National Center for Public Policy Research press release


For Release: November 26, 2008
Contact: David Almasi at (202) 543-4110 x11
or dalmasi@nationalcenter.o[email protected]



Why I'm Not Thankful We'll Have Obama as President - Yet

Washington, D.C. - Black conservative leader Deneen Borelli, a full-time senior fellow with the Project 21 black leadership network, says she's not thankful America is about to have Barack Obama as President - at least, not yet.

While she's grateful for "our nation's greatness and endless opportunity..." which made it possible for "a fatherless, racial minority of modest means rise to the most powerful position in the world," Borelli says, and even "excited... about Barack Obama's achievement," she's reserving judgment until she sees what kind of President Barack Obama turns out to be for not only racial minorities, but all Americans.

"I would be deeply thankful to have a black President who expands opportunity for all of us while protecting and extending freedom," says Borelli.  "But will Barack Obama turn out to be that kind of President?  A black Jimmy Carter would be nothing to be thankful for," she adds.  "But a black Ronald Reagan would be a precious gift to the nation."

In a new commentary entitled "Black Backing of Barack Should Not Be Unconditional," Borelli writes:  "Barack Obama's election is a capstone on black Americans' struggle for equality... It is quite possible to be black and be proud - even excited - about Barack Obama's achievement while opposing him politically.  This black woman, for instance, did not vote for Obama.  Furthermore, I don't believe his policies are sound."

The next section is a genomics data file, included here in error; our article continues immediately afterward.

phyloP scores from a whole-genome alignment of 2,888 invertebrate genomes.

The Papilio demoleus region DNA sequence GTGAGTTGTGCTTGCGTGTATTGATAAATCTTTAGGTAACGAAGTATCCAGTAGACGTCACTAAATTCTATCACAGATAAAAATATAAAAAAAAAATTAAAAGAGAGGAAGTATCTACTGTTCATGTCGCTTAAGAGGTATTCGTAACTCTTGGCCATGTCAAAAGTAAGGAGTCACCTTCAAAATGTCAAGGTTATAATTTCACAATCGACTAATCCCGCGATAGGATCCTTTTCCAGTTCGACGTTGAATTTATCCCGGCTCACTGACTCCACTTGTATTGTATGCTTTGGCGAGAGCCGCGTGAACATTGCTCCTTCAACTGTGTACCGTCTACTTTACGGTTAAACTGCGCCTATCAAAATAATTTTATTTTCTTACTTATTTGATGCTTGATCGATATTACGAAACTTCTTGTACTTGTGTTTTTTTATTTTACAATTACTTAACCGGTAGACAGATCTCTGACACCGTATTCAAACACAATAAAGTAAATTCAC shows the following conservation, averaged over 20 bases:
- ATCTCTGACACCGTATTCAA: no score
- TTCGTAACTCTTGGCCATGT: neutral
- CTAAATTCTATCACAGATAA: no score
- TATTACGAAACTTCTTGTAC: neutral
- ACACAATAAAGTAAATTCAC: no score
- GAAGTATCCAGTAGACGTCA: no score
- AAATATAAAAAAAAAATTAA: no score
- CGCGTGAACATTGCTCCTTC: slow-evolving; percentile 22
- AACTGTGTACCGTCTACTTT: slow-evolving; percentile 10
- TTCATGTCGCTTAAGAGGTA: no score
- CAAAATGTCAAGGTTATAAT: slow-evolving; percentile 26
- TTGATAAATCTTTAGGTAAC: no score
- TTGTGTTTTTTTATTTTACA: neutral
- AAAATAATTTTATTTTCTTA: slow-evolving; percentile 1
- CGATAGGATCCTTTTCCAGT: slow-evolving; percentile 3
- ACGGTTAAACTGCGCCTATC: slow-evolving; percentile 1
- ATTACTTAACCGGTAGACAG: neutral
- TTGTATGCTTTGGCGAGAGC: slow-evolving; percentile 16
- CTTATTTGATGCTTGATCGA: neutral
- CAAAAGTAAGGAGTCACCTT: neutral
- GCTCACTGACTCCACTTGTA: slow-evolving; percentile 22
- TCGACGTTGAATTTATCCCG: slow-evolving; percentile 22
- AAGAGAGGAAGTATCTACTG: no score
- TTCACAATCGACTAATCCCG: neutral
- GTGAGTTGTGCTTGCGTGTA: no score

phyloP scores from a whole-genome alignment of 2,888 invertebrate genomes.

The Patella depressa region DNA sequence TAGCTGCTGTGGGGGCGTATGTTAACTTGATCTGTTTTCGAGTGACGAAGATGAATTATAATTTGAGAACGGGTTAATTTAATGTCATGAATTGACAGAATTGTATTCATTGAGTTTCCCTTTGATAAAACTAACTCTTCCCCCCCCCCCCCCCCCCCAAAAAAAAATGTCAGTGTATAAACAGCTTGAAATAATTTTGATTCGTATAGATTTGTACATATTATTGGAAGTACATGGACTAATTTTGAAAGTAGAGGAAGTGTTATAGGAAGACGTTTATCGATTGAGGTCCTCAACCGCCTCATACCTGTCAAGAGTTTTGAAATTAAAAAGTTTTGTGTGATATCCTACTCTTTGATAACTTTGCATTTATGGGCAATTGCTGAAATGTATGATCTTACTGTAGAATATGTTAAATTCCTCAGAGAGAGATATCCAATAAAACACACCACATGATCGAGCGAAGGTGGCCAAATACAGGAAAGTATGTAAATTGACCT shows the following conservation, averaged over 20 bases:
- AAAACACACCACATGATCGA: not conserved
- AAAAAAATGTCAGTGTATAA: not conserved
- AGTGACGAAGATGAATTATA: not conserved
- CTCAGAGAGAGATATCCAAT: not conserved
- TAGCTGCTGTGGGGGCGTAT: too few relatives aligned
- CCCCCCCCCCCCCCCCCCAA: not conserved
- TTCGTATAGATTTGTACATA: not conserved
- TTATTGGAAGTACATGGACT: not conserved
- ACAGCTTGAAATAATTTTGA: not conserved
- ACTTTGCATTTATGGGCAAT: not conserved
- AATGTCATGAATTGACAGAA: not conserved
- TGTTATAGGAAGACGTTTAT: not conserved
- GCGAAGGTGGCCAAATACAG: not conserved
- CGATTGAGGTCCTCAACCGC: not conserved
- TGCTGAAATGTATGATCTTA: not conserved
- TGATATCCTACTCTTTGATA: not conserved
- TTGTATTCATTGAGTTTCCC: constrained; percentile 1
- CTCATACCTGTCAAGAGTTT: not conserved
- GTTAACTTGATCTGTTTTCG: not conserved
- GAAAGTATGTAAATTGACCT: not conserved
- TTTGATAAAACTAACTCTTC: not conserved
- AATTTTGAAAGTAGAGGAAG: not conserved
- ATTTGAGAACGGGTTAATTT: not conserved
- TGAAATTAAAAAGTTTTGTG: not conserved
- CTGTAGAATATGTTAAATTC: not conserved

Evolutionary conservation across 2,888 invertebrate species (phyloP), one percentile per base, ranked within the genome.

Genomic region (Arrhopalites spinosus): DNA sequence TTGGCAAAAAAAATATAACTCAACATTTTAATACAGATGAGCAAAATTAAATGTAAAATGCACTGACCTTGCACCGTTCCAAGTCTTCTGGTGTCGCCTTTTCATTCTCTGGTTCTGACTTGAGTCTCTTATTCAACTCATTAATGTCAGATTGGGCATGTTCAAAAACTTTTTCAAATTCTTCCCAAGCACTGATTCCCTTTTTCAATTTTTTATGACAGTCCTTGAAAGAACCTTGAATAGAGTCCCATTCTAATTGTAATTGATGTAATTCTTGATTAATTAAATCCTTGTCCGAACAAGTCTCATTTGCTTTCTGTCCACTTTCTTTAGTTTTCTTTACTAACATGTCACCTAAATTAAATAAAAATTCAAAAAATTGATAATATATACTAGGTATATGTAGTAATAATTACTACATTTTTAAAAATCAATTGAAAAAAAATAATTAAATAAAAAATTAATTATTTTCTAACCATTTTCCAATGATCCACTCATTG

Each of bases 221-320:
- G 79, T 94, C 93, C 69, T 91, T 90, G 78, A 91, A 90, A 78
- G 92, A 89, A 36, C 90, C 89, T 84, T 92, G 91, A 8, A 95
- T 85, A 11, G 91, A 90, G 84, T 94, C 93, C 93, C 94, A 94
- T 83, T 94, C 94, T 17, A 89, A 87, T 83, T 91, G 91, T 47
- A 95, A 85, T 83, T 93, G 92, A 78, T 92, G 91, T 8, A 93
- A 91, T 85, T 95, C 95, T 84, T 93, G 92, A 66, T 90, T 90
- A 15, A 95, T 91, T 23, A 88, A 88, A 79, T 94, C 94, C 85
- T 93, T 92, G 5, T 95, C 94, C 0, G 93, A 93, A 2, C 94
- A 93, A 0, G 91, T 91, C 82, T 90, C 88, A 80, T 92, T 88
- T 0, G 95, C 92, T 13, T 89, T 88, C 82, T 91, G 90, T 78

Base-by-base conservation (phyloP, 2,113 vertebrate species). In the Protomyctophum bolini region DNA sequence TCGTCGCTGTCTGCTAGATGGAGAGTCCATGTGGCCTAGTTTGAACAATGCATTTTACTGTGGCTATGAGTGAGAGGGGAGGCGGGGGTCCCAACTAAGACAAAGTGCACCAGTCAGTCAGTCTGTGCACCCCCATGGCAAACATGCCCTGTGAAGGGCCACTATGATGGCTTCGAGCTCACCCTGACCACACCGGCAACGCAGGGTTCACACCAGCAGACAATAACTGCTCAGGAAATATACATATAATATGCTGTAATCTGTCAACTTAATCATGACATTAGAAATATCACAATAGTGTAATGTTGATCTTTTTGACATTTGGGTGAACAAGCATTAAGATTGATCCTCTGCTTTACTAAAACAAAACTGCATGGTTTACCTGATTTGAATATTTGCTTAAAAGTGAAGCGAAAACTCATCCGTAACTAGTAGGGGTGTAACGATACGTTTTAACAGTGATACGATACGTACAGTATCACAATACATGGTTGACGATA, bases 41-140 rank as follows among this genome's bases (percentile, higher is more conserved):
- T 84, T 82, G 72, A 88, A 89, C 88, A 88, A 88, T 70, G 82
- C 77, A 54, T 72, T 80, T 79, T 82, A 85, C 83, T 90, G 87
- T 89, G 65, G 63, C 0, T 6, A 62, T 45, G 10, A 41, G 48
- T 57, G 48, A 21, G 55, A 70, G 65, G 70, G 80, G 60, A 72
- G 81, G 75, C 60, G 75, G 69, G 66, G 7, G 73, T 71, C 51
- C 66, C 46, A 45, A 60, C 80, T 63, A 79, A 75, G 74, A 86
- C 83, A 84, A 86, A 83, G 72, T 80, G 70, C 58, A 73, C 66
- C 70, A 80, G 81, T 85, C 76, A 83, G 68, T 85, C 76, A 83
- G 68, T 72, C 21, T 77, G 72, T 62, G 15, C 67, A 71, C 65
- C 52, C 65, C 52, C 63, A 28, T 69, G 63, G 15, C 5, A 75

Borelli points out that the wealth distribution policies advocated by Obama during his campaign "punish success and rewards underachievement."  She adds: "That's not how our predecessors raised themselves up from bondage, poverty and racism.  Who's going to work harder if the extra benefit is taken away and given to someone who didn't work as hard?  It's no way to set our nation back on a stable economic course."

On energy, Borelli notes Obama's cap-and-trade emissions proposal "pick[s] energy winners and losers."  Hurting power-generating industries such as coal would electricity more expensive, and disproportionately hurt minorities and the poor.  "No one should be grateful for that," she says.

Borelli further notes:  "Although it's amazing that a black was elected President, it's ironic that Obama's leftist policies are likely to hurt the very people he claims to want to help...  Unfortunately, the 'we' in Obama's 'Yes We Can!' literally means collectivism and a statist government that stifles our liberties."

Nevertheless, Borelli notes, Obama has not yet been sworn in, and as such, he retains ample opportunity to embrace free-market policies that would give others the opportunities and prosperity he and his family have enjoyed.

"Anyone can 'grow' in office," she says.

Borelli's commentary can be found in the Washington Times at http://tinyurl.com/6oq55p or on the National Center for Public Policy Research website at http://www.nationalcenter.org/P21NVBorelliObama91108.html.

Project 21, a nonprofit and nonpartisan organization sponsored by the National Center for Public Policy Research, has been a leading voice of the African-American community since 1992.  For more information, contact David Almasi at (202) 543-4110 x11 or [email protected], or visit Project 21's website at www.project21.org/P21Index.html.

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